The Devil’s City
By Sara Tantlinger & Matt Corley
H. H Holmes is an endlessly fascinating figure, a serial killer who built an elaborate hotel to trap his guests. His exact number of kills is unknown, and he is as infamous as Jack the Ripper. Some believe he was the Ripper, and both have served as inspiration for a number of different characters. Holmes most memorably, for me, in American Horror Story: Hotel. The Devil’s City is another addition to the story, where the character is very much Holmes himself, rather than inspired by the killer.
The story is split into sections, focusing on the victims and showing glimpses of their lives prior to Holmes’ involvement. The idea of focusing on the victims rather than the killer is a good one, as we should be able to connect to them rather than to him. However, that connection isn’t there for the most part. These characters feel like sacrificial stock lambs, placed in our path simply so we can see Holmes’ ‘genius’ methods. Yet many of his exploits are skipped over. A deeper exploration of these characters – rather than simply a snapshot – could have been more effective in this story. Similarly, we get a short section focused on Holmes himself, though this still feels superficial.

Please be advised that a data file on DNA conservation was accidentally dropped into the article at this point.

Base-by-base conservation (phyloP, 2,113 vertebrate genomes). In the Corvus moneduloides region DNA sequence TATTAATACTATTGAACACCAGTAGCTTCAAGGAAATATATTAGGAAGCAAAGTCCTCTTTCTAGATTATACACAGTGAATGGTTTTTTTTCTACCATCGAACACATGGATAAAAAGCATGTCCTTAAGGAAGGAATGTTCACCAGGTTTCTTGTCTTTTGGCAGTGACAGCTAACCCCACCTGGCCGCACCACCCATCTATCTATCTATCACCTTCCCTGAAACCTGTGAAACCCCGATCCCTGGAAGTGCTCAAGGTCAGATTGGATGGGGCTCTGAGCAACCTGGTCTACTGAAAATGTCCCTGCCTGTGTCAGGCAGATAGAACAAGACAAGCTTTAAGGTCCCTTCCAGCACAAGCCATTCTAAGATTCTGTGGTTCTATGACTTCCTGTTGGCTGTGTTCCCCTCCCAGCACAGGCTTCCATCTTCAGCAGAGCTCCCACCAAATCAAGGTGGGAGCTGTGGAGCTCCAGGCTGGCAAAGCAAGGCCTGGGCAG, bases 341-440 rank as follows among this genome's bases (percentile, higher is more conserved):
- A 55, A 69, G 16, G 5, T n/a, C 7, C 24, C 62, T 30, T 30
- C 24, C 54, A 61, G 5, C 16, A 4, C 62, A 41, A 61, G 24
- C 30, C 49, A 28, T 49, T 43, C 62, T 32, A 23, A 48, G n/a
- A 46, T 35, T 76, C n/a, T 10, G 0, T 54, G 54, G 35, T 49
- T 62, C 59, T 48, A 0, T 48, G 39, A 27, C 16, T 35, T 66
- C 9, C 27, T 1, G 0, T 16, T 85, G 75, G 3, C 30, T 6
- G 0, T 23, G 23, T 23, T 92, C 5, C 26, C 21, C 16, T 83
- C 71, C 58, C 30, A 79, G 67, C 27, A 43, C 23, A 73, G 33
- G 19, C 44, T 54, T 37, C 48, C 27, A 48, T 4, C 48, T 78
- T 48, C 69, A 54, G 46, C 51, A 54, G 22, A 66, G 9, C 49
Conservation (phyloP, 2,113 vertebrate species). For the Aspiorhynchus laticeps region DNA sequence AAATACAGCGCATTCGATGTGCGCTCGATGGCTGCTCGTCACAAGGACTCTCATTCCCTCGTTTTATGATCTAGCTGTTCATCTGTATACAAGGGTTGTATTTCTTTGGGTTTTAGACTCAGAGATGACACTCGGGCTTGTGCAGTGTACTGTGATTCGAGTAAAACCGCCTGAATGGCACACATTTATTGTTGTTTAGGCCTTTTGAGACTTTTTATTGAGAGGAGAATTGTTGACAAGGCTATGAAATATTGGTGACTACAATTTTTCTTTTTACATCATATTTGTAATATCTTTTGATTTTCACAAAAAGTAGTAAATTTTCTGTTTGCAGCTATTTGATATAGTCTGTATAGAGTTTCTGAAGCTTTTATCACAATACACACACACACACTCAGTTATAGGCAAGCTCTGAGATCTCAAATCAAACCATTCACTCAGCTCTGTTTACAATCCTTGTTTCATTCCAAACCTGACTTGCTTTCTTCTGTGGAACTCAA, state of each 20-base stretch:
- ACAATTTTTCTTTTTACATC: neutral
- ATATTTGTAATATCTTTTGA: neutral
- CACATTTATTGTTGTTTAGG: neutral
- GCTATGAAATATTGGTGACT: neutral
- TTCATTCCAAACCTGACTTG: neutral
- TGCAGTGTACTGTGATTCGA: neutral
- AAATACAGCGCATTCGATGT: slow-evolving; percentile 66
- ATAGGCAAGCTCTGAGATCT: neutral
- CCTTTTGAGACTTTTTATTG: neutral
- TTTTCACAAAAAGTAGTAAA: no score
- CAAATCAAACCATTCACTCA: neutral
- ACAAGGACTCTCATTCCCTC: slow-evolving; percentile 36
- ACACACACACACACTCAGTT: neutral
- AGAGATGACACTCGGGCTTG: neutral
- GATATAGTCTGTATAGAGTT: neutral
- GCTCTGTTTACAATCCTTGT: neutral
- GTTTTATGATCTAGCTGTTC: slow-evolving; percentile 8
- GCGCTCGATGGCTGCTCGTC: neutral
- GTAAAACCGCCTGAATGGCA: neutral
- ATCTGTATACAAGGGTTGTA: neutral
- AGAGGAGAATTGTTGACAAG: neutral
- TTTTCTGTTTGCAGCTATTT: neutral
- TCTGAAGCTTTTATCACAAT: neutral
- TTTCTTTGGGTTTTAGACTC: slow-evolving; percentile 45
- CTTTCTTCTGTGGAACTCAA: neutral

There are elements of this book that are intriguing, and if more time had been spent on deepening character or building tension, this would have made for an intriguing account of Holmes’ killing spree. The slow moments are where the beauty lies in The Devil’s City, when we get a little under the skin of the characters we’re following, but these moments are few and far between, and the story around them feels all too often rushed.
There’s also a supernatural element introduced in the tale, but this comes in too late, with no previous hints towards it, and shifted the story in a completely different direction, which I found a little off-putting.
The ending itself was intriguing, and for the last section of the book I found myself gripped by what was happening, and a little excited to see how it played out, but again the writing seemed rushed to get to this point, dampening what could have been a strong moment.
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Review by Elle Turpitt
I received this e-book from the authors for review consideration.